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The OP for this question queried that it was closed due to the following reason :

General philosophical or sociological questions are off-topic unless clearly asking for a doctrinal answer. See: On-topic and constructive examples.

They argued that since there was a 'philosophy' tag they had asked the question in sincerity :

If the "Philosophy" and "Evangelism" tags were not on this forum, I would not have posted. My concern is sincere.

This comment was answered by a Moderator but I wondered if a more full explanation might be helpful in this instance.

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We have but you can't ask about Kama Sutra here either!

But this is a good question that I would like the community to help us moderators with, because I don't know what the difference between philosophy an apologetics is when it comes to this site. We've said for a long time that apologetics is on topic, but always said "general philosophical question" and I don't know how much more general philosophy you can get from something that is taught in every philosophy 101 class.

There is another site to ask [site:philosophy.se] questions, we don't often migrate there though, you're not apt to get a Christian answer either.

But in general, the tag is a noun describing the question. If the tag were anything else it would be a meta-tag. If you tag you don't make the question a philosophy question, you make the question about philosophy in general. Similarly you don't make the question an evangelism question, you make the question about evangelism. "How do I evangelize in this particular case" is not a question about spreading the Gospel it is a question about how to spread the Gospel.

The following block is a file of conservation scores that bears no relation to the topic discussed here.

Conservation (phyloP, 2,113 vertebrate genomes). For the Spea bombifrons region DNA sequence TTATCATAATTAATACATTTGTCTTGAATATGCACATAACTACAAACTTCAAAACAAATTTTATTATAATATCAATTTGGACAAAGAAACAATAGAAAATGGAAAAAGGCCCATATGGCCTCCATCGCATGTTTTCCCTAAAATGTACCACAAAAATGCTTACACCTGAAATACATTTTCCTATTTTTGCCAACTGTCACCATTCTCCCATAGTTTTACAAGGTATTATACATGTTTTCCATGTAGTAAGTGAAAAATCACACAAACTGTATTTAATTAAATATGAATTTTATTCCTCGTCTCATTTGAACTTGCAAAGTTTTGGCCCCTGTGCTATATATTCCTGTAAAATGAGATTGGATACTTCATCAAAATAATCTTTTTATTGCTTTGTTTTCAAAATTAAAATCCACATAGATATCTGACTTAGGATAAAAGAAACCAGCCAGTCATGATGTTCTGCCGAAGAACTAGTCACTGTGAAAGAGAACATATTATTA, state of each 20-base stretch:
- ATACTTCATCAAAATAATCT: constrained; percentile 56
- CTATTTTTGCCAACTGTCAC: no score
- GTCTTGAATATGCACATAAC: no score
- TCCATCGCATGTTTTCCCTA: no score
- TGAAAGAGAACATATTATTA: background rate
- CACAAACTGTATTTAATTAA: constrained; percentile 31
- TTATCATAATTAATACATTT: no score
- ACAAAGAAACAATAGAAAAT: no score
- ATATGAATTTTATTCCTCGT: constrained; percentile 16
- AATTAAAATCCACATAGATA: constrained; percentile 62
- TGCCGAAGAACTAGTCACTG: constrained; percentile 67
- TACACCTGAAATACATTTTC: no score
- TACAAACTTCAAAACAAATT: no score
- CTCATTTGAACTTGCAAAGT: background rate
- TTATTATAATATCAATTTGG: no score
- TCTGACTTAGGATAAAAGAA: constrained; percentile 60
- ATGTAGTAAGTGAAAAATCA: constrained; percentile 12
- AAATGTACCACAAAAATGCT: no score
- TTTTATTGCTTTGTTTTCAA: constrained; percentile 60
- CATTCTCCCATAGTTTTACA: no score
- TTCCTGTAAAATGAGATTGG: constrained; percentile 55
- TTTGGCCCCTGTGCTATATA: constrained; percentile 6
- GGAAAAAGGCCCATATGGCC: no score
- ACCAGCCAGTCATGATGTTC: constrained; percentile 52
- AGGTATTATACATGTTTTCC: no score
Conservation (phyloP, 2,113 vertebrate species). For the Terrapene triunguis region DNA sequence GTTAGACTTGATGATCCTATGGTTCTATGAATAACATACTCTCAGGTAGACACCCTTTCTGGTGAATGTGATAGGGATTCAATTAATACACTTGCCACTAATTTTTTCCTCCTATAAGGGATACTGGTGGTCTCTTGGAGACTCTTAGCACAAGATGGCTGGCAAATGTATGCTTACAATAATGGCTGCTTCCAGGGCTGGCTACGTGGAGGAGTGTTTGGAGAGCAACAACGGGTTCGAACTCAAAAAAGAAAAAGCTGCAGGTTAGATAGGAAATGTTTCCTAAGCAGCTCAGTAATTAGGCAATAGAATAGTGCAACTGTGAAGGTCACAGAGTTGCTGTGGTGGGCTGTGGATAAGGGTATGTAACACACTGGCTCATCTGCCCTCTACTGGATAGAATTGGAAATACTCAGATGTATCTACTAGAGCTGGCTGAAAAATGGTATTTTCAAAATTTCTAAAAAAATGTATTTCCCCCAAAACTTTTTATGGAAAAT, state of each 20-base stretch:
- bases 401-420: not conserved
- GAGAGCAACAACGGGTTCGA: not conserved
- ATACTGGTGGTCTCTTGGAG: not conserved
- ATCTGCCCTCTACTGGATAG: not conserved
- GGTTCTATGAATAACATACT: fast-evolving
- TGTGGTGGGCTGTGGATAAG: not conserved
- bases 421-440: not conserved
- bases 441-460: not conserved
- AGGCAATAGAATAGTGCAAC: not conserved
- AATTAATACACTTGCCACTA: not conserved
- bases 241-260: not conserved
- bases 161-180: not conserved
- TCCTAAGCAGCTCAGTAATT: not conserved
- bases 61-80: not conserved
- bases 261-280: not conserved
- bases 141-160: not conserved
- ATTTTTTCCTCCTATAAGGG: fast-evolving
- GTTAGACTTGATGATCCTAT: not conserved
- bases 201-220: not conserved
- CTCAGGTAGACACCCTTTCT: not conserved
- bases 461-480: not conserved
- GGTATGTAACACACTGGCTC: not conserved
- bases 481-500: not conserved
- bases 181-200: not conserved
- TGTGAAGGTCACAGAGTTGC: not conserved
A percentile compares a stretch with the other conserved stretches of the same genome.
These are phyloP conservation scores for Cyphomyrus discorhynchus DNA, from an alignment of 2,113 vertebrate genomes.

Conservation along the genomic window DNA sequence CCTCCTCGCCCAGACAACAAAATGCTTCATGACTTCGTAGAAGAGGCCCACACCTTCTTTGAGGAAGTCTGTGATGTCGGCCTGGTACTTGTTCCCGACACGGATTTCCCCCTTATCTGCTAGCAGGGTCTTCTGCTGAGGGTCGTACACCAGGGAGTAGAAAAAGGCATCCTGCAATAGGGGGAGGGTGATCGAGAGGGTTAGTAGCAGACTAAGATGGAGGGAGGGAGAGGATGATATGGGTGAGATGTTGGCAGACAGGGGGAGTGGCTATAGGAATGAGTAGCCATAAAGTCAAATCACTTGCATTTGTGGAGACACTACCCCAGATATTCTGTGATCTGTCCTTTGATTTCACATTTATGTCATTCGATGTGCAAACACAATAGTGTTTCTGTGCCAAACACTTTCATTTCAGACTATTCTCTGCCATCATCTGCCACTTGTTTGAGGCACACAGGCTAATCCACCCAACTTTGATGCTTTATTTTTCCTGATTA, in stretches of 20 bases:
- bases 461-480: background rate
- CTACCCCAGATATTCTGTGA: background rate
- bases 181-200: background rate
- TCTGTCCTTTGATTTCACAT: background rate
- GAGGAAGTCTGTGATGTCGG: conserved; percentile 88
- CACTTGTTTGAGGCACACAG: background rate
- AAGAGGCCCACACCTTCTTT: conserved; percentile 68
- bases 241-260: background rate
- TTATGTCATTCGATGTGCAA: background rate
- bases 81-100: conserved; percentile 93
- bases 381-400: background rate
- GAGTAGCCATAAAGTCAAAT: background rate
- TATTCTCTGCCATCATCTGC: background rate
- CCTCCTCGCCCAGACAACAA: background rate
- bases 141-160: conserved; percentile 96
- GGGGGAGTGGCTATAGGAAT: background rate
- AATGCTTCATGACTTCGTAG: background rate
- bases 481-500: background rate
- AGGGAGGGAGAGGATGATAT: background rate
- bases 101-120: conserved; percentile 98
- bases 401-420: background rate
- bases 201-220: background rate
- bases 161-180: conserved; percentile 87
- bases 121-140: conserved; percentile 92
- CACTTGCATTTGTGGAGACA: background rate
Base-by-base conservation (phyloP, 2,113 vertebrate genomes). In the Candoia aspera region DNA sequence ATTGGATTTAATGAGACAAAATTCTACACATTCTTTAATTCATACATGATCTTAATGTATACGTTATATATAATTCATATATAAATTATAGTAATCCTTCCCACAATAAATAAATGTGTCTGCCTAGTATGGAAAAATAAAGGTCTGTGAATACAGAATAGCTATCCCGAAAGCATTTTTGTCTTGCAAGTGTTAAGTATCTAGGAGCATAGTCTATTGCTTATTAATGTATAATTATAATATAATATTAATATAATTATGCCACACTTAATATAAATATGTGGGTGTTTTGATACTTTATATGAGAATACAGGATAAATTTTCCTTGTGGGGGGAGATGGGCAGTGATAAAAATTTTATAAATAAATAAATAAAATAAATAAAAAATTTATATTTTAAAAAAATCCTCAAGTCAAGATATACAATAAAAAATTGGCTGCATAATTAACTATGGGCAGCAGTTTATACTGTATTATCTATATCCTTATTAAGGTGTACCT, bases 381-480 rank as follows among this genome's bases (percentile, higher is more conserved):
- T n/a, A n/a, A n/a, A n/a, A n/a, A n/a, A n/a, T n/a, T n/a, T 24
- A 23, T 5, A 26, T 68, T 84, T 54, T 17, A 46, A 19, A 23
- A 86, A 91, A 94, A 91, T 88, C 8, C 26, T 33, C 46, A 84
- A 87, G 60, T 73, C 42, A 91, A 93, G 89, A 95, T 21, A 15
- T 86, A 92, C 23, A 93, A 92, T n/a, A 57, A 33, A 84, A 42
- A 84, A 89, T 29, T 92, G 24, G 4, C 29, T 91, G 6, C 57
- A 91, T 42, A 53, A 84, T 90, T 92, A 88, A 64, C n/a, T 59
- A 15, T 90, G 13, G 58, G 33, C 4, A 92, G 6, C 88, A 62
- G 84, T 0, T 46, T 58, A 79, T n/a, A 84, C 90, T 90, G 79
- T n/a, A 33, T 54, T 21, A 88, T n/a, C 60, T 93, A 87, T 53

Furthermore, I've always thought that question about distinctly Christian philosophies (like the Natural Moral Law) were on topic as long as they were Thomistic, not just Aristotelian, I've gotten a moderate amount of pushback on that view and had some questions closed when they weren't clearly on the subject of Christianity, I appreciate that and won't try to foist it on the community just because I'm a mod and a Catholic. I don't really know if there is an Evangelical or Reformed philosophy outside of the Bible, I suspect not.

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    I strongly believe it's a chapter of church history on why evangelicals (esp. in the first half of 20th century) are "allergic" to using philosophy in doing their theology for fear of allowing Hellenistic concepts to creep in, etc. Reacting to scholasticism (in Luther's time) and to Enlightenment (in more recent time) are 2 big factors. In contrast, evangelical scholarship in recent decades has shown fruitful engagement with philosophy coinciding with the proliferation of study of how C.S. Lewis used philosophy for apologetics & theology. But this has not penetrated the general public yet. – GratefulDisciple Jun 22 at 12:45
  • I know it when I see it. Does that suffice? 😁 – KorvinStarmast Jul 1 at 18:25

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